We Need to Kill the Electoral College


Donald Trump in Wilkes Barre, Pennsylvania, on April 25, 2016. (AP Photo / Mel Evans)

The Electoral College is an abomination: an antidemocratic relic of the unconscionable compromises made during America’s founding that should never have been allowed to linger into the 21st century. Designed to thwart the will of the people on those occasions when the voters might favor a candidate with what Alexander Hamilton described as the “talents for low intrigue, and the little arts of popularity,” the Electoral College has evolved as a uniquely destructive barrier to the modern practice of democracy.

Hamilton and others imagined that an elite institution of electors would ensure “a constant probability of seeing the [presidency] filled by characters pre-eminent for ability and virtue.” While that statement may intrigue #NeverTrumpers seeking one last avenue for averting a reality-TV presidency, the Electoral College has never operated as a quality-assurance mechanism: Superior contenders have often been rejected by partisan electors. Nor does it function in any way as an egalitarian institution, given its nsychant for overturning the popular will. If this foul remnant of 18th-century oligarchy (and the fears of Southern politicians that democracy might undermine the power of slave states) isn’t abolished or, at the very least, constrained, there is good reason to believe the College will continue to do so with greater frequency in the years to come.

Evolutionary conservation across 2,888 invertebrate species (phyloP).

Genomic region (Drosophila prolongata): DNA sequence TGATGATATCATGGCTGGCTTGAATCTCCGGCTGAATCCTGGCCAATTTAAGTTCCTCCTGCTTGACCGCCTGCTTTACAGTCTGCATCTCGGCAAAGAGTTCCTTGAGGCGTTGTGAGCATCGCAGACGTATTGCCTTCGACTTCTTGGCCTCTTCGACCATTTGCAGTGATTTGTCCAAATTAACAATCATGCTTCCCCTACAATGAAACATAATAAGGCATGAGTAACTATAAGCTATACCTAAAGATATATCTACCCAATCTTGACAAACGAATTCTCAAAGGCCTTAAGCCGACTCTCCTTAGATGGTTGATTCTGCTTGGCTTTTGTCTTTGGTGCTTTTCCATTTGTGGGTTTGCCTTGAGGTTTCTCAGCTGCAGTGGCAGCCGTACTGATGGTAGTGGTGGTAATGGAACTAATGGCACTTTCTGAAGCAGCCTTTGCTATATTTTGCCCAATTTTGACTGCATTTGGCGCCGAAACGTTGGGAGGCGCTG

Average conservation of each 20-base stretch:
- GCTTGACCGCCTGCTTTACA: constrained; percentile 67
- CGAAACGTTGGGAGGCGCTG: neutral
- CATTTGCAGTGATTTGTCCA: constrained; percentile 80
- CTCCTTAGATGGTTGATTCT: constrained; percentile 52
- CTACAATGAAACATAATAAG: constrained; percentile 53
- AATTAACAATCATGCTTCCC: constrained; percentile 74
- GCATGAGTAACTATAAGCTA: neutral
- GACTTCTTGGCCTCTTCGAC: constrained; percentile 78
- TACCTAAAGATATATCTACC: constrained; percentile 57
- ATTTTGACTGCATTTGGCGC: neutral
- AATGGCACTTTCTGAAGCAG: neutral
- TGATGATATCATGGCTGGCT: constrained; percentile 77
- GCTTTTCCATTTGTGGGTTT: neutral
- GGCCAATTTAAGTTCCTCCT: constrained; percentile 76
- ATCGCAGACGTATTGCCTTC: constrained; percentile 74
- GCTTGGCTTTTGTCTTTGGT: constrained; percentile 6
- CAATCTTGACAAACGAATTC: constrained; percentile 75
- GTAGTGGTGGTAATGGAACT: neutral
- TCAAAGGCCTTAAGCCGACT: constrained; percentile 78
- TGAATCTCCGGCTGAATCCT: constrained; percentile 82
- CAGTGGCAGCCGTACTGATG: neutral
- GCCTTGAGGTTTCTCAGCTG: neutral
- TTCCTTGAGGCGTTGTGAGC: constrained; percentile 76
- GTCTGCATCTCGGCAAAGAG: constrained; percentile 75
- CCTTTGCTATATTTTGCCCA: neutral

This is no idle threat. For the second time in 16 years, the winner of the national popular vote will be denied the presidency by an institution that rejects the basic premise used to elect everyone from members of local school boards to members of Congress. This year’s rejection is epic in scope and nature: If it was objectionable that George W. Bush became president despite being defeated by Al Gore in 2000 by a margin of 543,895 votes, then it should be considered outrageous that Donald Trump will assume the presidency despite losing to Hillary Clinton by at least 
2.2 million votes—and claim a mandate, along with his Republican allies, to radically change America.

Clinton’s popular-vote lead is greater than those that put John Kennedy, Richard Nixon, Jimmy Carter, and, of course, George W. Bush in the White House. But Clinton’s victory is rendered meaningless by an institution that Trump himself once identified as “a disaster for democracy.”

Under the College’s flawed calculus, a candidate who is beaten convincingly in the national popular vote can still prevail with narrow wins in a handful of competitive states. In Michigan, for example, Trump led Clinton by less than 11,000 votes out of 4.8 million cast, and yet he received all 16 of the state’s electoral votes. And here’s the truly frustrating reality: Different states have different systems for casting, counting, and recounting votes. Without an absolute guarantee of voting rights and an assurance that votes are cast and counted according to a single national standard, the electoral pathologies of individual states will continue to warp the Electoral College in ways that define the race for the presidency.



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